Davy Jones/David Cassidy Concert
Nokia Theater, Grand Prairie, Texas
February 7, 2010
Do any of you folks watch CBS’s hit show, Cold Case? You know how they always do that thing where certain characters temporarily transition from how they look “today” compared to how they looked back when the crime was committed? Well, I just learned that those transitions are for real and made possible with some super-secret gizmo thingy.
How do I know this? I saw it happen, en masse, during the Davy Jones/David Cassidy concert last night at the Nokia Theater in Grand Prairie, Texas.
I know what you’re thinking. You thinking, “Surely you jest, Mr. Patterson!”
I kid you, not!
My lovely and graceful first (and only) wife and I are avid people watchers wherever we go. As the crowd filed into the wonderfully configured Nokia Theater, we watched the mostly female crowd excitedly make their way to their seats.
Most of the women were in the late forties or older. Some of the women were suffering from ailments that the passage of time bestows on many of us as we hit around the half century mark. Some came alone. Others came with their spouse/date/significant other and others came as a giggly group. Regardless of how we all got there, we were all definitely aged shadows of our former selves.
That is, until the lights went down, the band fired up and Davy Jones bounced onto the stage.
That’s when that Cold Case time-machine thingy zapped the building. For the next three hours, it seemed as though everyone metamorphosed back to the way we all were in the late sixties and early seventies. People who limped and hobbled in were suddenly able to jump to their feet, squealing and swaying to the sounds of yesteryear.
Davy Jones, fit and effervescent as ever, performed an hour-plus set that led the near capacity audience on a trip down memory lane, when times were simpler, innocent and carefree.
Knowing how to please his fans, the Monkee front man delivered all the hits. From the hit TV show and related albums to a tune or two from the Broadway Oliver, Jones danced and swayed to the squealing delight of the time-machine treated women in the audience.
As in my interview with Jones, he delivered an almost non-stop string of stories drenched in his humor. Delivered with his British accent, one couldn’t help but shake with laughter. He also introduced his lovely wife, Telemundo star, Jessica Pacheco, who performed a beautiful flamingo dance, ending it with some age related humorous banter with her iconic husband.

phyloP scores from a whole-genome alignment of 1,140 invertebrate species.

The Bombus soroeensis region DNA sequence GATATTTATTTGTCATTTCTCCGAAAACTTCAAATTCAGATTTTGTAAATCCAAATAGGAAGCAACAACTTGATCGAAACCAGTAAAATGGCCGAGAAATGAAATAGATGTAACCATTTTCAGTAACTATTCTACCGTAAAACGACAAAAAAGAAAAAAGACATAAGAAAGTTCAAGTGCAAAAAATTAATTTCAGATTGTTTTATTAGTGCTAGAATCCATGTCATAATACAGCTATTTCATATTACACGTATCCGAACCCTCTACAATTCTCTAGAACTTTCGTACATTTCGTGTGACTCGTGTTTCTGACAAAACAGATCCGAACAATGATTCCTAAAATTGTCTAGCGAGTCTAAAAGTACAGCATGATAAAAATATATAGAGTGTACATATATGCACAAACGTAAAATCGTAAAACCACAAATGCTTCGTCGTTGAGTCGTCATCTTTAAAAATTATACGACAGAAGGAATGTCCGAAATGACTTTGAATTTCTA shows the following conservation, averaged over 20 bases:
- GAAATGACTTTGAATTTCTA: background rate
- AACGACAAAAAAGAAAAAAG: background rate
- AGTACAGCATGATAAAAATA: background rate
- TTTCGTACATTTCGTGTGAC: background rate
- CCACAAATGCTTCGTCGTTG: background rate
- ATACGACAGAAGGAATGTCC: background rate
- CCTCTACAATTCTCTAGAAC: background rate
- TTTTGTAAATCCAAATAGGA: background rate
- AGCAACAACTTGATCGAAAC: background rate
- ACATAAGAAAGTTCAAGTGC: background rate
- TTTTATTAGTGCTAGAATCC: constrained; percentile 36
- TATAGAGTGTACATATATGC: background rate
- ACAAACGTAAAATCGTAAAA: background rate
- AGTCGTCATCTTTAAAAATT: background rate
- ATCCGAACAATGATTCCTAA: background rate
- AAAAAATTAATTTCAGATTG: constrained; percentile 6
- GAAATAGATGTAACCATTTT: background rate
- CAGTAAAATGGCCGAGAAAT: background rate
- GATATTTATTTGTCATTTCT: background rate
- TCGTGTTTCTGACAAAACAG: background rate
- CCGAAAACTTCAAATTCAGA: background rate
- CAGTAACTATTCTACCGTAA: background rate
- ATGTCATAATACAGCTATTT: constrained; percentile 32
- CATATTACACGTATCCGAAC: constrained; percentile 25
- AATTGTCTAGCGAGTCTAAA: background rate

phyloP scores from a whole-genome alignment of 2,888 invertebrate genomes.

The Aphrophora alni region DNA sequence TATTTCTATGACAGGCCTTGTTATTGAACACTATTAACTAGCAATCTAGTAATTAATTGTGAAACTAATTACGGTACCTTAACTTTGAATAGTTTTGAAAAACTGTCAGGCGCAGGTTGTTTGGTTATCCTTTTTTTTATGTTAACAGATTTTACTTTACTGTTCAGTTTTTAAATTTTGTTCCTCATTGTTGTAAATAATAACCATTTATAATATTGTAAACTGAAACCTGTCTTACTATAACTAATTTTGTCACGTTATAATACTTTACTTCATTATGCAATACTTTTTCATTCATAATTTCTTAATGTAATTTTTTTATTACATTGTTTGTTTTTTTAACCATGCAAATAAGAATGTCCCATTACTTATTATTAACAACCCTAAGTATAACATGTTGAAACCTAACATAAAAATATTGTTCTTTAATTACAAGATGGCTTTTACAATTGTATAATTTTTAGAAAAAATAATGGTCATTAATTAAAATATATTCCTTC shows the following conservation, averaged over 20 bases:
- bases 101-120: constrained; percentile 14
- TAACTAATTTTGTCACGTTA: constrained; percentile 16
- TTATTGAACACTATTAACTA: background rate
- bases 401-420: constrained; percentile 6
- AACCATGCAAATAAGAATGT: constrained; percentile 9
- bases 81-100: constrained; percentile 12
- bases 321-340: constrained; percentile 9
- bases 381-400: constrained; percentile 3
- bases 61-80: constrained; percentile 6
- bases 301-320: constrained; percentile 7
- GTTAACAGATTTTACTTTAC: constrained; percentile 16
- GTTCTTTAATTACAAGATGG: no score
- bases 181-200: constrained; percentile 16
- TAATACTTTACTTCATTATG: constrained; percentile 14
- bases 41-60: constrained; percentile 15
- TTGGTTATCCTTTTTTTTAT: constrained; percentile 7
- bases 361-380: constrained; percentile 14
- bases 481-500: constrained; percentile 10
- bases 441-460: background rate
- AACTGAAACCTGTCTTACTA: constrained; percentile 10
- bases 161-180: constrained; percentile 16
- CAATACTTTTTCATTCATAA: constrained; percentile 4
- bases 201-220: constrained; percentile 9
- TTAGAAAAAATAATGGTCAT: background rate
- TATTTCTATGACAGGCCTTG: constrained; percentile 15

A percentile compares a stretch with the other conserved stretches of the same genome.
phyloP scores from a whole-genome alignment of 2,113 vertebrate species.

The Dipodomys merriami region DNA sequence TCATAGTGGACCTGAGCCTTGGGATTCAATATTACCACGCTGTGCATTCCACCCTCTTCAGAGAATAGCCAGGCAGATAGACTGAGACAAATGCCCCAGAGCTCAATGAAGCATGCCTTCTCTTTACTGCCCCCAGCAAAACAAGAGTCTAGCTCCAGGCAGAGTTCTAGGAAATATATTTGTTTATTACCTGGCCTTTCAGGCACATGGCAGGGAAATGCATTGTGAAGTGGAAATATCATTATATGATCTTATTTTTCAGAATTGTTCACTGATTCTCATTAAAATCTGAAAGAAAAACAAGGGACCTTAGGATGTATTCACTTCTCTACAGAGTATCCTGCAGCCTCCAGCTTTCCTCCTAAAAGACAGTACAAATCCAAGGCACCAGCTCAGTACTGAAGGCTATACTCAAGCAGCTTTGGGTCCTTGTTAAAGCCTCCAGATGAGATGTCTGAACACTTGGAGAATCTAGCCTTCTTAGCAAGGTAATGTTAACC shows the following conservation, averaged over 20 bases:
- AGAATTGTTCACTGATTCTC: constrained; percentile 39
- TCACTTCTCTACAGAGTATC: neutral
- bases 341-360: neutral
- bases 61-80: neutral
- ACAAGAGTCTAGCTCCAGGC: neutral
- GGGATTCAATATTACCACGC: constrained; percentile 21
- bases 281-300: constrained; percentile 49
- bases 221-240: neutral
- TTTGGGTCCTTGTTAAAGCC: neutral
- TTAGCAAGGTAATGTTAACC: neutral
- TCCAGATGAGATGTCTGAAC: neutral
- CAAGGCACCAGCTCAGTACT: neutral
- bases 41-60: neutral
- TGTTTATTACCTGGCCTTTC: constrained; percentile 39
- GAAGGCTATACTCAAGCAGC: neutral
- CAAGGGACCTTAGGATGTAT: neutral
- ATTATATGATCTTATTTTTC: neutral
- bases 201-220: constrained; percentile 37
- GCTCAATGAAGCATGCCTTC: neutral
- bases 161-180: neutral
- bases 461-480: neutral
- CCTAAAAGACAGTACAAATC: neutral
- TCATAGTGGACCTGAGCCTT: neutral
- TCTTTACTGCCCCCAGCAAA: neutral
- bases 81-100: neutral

As Davy was ending his set, he introduced David Cassidy, providing quite a photo op for the crowd as well as yet an opportunity for the girls to exercise their vocal chords.
After the intermission, the Cassidy band paved the way for David’s warm welcome onto the stage. The girls went nuts, as was to be expected. Flashing the perfect smile that is a genetic legacy of his late father, Jack Cassidy, David wiggled, sang and pressed the flesh as the girls again stormed the stage.
As did Davy Jones, Cassidy delivered the expected hits, peppered with covers of such great rock classics as Cream’s Crossroads and Deep Purple’s Hush with the same punch and raw power as the original bands presented them. He also performed an impromptu, unrehearsed set of Beatles tunes as he reflected back on his time with John Lennon. I think David should record a project covering classic rock songs such as these. The sales would do well, as Rod Stewart has discovered.
Apparently wanting to freshen up some of the Partridge Family and solo hits a bit, David tweaked the arrangements of a couple of the songs to be more in line with blues or jazz. While some in the crowd might not have liked the changes, they never showed it, clapping and squealing once they recognized the tune.
As the show ended and the house lights came back on, the Cold Case/Time Machine thingy was turned off and everyone morphed back to how we were when we entered the venue three hours before.
While it sucks to have had to come back to reality, for brief moment in time we could forget our age and the aches and pains that have tacked on to our bodies over time and once again revisit the emotions and memories of our youth.
Do you think there’s a Cold Case/Time Machine thingy app for Blackberry’s and iPhones? I want one!